NEWS
22/12/2017 12:11 PM AEDT | Updated 22/12/2017 12:30 PM AEDT

'No Terrorism Link' In Melbourne Crash, Turnbull Says

19 in hospital, four critical, after Flinders Street incident.

The white car involved in the crash, as police and emergency personnel work at the scene in Flinders Street in Melbourne
AFP/Getty Images
The white car involved in the crash, as police and emergency personnel work at the scene in Flinders Street in Melbourne

Prime Minister Malcolm Turnbull has reiterated that police have found no terror links to the driver involved in the Flinders Street crash.

A four wheel drive drove into pedestrians in the middle of the Melbourne CBD on Thursday afternoon, in what police have called a "deliberate act" perpetrated by a man with mental health issues. There have been 19 people taken to hospital, including nine foreign nationals, an 80-year-old man and a four-year-old child. Four people remain in critical condition.

On Friday morning, the Prime Minister gave an update on the incident, stressing that while investigations remain ongoing, police have found no terror links to the driver. Turnbull said the driver, a 32-year-old man of Afghan descent, came to Australia as a refugee "through the appropriate normal refugee programs" and had "a history of serious mental illness and drug abuse."

"He has said, in a number of what the police are describing as utterings, he has said that he attributed his actions to perceived mistreatment of Muslims," the PM said.

"But at this stage, I want to say, I emphasise, at this stage, because investigations are continuing, apart from that statement, there are no known links to any political issues or any, certainly any links to extremist groups, and therefore, the position I am advised off at the moment is that no terrorism link has been identified at this stage."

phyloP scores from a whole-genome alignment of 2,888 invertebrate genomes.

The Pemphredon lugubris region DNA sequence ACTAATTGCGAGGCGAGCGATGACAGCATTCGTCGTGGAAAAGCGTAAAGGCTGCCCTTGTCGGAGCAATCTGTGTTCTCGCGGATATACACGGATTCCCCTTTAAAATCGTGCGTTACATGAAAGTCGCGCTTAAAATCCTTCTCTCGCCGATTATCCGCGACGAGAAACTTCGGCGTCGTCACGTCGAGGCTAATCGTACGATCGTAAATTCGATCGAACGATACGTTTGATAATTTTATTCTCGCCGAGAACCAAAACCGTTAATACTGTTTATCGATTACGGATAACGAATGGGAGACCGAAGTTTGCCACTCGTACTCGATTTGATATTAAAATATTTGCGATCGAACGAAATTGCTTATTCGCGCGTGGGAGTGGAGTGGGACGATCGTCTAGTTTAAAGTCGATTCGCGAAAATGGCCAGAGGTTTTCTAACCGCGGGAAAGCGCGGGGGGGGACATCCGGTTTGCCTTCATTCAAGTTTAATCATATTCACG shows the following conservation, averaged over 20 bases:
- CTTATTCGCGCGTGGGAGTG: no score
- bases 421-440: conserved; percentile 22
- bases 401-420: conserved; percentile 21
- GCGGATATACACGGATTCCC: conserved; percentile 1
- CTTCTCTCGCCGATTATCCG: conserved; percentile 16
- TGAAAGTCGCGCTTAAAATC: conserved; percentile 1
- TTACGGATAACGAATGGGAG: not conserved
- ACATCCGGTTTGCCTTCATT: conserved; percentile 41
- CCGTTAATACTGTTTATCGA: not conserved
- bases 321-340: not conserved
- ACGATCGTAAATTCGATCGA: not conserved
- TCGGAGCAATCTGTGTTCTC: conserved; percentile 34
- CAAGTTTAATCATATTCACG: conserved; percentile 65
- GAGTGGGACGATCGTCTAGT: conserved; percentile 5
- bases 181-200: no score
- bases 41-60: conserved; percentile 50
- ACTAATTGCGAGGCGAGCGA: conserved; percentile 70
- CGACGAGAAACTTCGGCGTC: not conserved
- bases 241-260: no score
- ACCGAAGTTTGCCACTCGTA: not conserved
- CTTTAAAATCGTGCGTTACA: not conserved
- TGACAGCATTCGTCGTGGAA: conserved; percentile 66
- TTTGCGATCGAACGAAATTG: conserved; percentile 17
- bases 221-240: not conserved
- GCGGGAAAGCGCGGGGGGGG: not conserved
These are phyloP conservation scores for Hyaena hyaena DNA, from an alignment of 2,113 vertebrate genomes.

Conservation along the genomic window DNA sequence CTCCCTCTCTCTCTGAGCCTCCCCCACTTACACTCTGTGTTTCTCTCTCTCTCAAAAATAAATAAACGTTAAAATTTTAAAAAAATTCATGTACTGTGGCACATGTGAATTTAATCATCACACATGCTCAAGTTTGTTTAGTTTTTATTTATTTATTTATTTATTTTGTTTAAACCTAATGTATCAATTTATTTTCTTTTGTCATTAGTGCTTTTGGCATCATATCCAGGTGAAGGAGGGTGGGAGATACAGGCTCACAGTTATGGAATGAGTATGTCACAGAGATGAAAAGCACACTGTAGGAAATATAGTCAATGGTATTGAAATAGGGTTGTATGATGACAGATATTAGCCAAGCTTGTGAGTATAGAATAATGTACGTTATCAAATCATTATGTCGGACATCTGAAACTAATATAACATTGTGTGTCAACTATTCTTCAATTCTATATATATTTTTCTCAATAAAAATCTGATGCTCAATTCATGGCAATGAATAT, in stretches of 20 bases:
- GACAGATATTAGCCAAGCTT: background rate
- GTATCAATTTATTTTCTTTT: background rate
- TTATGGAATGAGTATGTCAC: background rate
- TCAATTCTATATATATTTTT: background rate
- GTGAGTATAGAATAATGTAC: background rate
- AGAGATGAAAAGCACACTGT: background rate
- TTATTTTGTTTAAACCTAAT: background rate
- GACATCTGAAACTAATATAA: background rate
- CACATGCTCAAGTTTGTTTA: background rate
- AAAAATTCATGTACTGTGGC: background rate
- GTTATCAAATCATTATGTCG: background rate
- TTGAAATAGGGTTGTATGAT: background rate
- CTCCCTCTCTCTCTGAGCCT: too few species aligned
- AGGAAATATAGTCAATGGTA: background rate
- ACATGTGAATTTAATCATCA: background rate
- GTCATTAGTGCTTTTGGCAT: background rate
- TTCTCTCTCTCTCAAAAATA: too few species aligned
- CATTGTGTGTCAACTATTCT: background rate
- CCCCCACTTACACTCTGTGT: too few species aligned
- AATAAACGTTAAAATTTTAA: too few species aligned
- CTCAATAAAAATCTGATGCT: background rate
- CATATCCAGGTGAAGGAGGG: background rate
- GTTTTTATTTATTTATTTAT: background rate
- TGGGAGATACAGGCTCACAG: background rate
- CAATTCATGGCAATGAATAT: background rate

Turnbull said "nothing should be ruled out" but that initial investigations had not unearthed any terror links.

"Terrorism is politically motivated violence. At this stage, the police are not satisfied they can describe it as that, although he has made reference to the perceived mistreatment of Muslims, as a justification for his actions," he said.

"Now, he has not been formally interviewed yet, but there is no known connection between him and any extremist group. So it may well be that it is ultimately classified as a terrorist act, as a single act of, a terrorist attack, but we had to wait for a thorough investigation. That is being handled by the agencies, state and federal, that are working on the issue right now, even as we speak."

The Prime Minister called it a "despicable and cowardly act" which police were treating as "an isolated incident." Turnbull's comments echo those of Victoria Police Acting Chief Commissioner Shane Patton on Thursday night, who said the driver had a history of mental health issues, and was receiving treatment for a mental illness. The driver was apprehended by an off-duty police officer who happened to be at the scene at the time.

"[The driver] has historical assault matters... He has a history of drug use and mental health issues," Patton said.

"This is early days, but we understand he is on a mental health plan and is receiving treatment and mental illness. We are working through to clarify that. He is still in custody, under arrest for these offences, for what we allege was a deliberate act."

"A range of investigators, including the homicide squad, are being supported by the counterterrorism command. At this time we do not have any evidence for any intelligence to indicate there is a connection with terrorism."